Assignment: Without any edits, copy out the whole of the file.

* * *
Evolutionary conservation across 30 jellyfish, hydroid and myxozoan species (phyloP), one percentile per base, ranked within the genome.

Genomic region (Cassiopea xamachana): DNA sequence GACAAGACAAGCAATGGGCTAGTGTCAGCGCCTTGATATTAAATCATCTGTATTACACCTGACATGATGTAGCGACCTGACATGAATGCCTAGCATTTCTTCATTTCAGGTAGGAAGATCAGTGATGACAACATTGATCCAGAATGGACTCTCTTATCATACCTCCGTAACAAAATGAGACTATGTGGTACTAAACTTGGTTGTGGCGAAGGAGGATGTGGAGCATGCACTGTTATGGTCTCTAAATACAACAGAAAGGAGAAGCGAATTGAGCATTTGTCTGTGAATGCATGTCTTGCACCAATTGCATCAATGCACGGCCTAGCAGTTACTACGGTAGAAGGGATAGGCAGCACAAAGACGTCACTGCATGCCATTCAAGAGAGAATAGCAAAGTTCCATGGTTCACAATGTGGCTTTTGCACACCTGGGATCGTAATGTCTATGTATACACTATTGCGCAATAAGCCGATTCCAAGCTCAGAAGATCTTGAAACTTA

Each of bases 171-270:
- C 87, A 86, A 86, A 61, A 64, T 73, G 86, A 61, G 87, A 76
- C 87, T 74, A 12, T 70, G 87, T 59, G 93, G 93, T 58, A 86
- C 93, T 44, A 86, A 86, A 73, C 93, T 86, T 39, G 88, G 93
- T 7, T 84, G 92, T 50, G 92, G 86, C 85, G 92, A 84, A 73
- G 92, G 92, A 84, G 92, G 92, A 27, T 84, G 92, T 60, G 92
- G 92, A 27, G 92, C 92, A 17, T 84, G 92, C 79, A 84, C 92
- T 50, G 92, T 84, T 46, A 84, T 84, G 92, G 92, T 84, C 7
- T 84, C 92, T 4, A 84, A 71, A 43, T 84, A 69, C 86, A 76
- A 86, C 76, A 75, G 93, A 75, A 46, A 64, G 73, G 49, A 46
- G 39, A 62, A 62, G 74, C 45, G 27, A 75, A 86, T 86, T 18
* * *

Evolutionary conservation across 30 jellyfish, hydroid and myxozoan species (phyloP), one percentile per base, ranked within the genome.

Genomic region (Cassiopea xamachana): DNA sequence GACAAGACAAGCAATGGGCTAGTGTCAGCGCCTTGATATTAAATCATCTGTATTACACCTGACATGATGTAGCGACCTGACATGAATGCCTAGCATTTCTTCATTTCAGGTAGGAAGATCAGTGATGACAACATTGATCCAGAATGGACTCTCTTATCATACCTCCGTAACAAAATGAGACTATGTGGTACTAAACTTGGTTGTGGCGAAGGAGGATGTGGAGCATGCACTGTTATGGTCTCTAAATACAACAGAAAGGAGAAGCGAATTGAGCATTTGTCTGTGAATGCATGTCTTGCACCAATTGCATCAATGCACGGCCTAGCAGTTACTACGGTAGAAGGGATAGGCAGCACAAAGACGTCACTGCATGCCATTCAAGAGAGAATAGCAAAGTTCCATGGTTCACAATGTGGCTTTTGCACACCTGGGATCGTAATGTCTATGTATACACTATTGCGCAATAAGCCGATTCCAAGCTCAGAAGATCTTGAAACTTA

Each of bases 171-270:
- C 87, A 86, A 86, A 61, A 64, T 73, G 86, A 61, G 87, A 76
- C 87, T 74, A 12, T 70, G 87, T 59, G 93, G 93, T 58, A 86
- C 93, T 44, A 86, A 86, A 73, C 93, T 86, T 39, G 88, G 93
- T 7, T 84, G 92, T 50, G 92, G 86, C 85, G 92, A 84, A 73
- G 92, G 92, A 84, G 92, G 92, A 27, T 84, G 92, T 60, G 92
- G 92, A 27, G 92, C 92, A 17, T 84, G 92, C 79, A 84, C 92
- T 50, G 92, T 84, T 46, A 84, T 84, G 92, G 92, T 84, C 7
- T 84, C 92, T 4, A 84, A 71, A 43, T 84, A 69, C 86, A 76
- A 86, C 76, A 75, G 93, A 75, A 46, A 64, G 73, G 49, A 46
- G 39, A 62, A 62, G 74, C 45, G 27, A 75, A 86, T 86, T 18